Enough is Enough

One Cheyenne man of long ago had a pointed leg. By running and jumping against trees he made his leg stick in them. When he said the magic word, he dropped again to the ground. Sometimes on a hot day he would stick himself high on the tree trunk for greater shade. However, he knew he could not do this trick more than four times in one day.

A white man came along, saw him perform, and cried out, "Brother, sharpen my leg!" Cheyenne man said, "That's not too hard. I can sharpen your leg." So the white man stood on a large log, and with an axe the Cheyenne sharpened his leg. "But you must remember never to perform your trick more than four times in one day, and keep exact count."

White man then went down toward the river and saw a large tree growing on the bank. Toward this he ran, jumped, and thrust his leg into the tree, where it stuck. He called himself back to the ground. Again he jumped against another tree, but only counted one. The third time he only counted two. The fourth time, birds and animals stood by and watched as the white man jumped high and pushed his leg on the tree up to his knee. But he only counted three.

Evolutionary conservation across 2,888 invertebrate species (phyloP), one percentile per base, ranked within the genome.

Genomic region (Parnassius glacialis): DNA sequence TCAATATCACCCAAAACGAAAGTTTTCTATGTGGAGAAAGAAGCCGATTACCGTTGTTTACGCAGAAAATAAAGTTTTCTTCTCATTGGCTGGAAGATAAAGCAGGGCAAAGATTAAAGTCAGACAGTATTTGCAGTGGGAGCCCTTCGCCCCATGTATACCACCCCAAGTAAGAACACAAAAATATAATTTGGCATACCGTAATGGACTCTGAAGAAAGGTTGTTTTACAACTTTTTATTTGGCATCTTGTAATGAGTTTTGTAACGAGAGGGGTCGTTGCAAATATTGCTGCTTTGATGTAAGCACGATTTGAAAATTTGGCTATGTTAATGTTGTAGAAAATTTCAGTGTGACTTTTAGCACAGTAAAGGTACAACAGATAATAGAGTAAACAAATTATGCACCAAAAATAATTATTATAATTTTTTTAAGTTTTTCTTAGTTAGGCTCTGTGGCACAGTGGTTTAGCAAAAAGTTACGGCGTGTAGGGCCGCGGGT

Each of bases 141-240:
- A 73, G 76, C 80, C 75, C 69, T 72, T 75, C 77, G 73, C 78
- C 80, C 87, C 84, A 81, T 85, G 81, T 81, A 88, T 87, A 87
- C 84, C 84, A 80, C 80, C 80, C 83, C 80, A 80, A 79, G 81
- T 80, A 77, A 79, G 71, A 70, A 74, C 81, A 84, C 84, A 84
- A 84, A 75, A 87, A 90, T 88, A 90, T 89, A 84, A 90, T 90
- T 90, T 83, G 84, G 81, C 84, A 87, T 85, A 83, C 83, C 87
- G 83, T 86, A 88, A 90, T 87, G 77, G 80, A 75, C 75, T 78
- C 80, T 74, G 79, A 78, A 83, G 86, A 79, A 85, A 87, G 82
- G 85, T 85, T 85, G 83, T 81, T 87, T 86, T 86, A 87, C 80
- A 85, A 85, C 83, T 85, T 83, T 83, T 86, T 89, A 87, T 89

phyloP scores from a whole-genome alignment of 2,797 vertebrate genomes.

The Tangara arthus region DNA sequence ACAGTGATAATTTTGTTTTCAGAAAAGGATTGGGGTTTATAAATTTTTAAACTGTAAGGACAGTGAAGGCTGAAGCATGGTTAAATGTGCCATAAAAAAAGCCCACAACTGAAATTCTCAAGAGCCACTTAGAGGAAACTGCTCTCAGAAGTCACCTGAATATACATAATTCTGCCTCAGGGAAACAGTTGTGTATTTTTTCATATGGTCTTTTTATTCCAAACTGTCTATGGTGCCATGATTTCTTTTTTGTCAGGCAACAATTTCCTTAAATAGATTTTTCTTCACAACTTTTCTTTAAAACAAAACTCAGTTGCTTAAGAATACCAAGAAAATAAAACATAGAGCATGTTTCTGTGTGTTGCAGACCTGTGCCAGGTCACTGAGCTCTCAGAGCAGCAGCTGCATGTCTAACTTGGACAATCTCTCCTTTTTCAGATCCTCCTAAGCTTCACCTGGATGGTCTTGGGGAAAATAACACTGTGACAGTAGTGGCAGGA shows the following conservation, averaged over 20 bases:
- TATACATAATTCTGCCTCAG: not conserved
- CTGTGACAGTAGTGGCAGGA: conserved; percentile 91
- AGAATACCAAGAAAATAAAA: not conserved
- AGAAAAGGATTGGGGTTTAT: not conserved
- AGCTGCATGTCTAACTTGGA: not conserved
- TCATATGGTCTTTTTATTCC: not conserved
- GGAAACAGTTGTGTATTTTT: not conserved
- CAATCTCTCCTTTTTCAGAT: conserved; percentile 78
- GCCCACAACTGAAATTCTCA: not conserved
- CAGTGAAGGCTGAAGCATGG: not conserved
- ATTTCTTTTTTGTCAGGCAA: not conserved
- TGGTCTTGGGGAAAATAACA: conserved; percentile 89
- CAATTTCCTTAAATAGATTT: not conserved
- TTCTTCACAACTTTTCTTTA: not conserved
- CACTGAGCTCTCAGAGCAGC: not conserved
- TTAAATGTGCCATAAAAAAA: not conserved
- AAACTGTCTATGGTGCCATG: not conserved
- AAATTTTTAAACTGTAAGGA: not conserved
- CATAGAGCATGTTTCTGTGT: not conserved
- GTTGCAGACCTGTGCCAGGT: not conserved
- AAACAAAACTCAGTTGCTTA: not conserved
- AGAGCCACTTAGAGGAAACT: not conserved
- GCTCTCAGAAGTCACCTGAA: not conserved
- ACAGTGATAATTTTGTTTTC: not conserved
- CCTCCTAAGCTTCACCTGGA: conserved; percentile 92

Then coyotes, wolves, and other animals came to see him. Some asked, "How did the white man learn the trick?" They begged him to show them, so they could stick themselves to trees at night. The white man became even prouder from all of this admiration, and the fifth time he ran harder, jumped higher, and half his thigh entered the tree and there he stuck fast. Then he counted four.

He called and called to bring himself down to the ground again, but he still stuck fast. He called out all night and the next day--but nothing helped him. He asked his animal friends to find the Cheyenne who had taught him the trick, but no one knew whom to look for. The white man had forgotten the secret of freeing himself, and after many days stuck in the tree, he starved to death.

Indigenous Peoples' Literature Return to Indigenous Peoples' Literature

Compiled by: Glenn Welker

Copyright @ 1993-2016

This site has been accessed 10,000,000 times since February 8, 1996.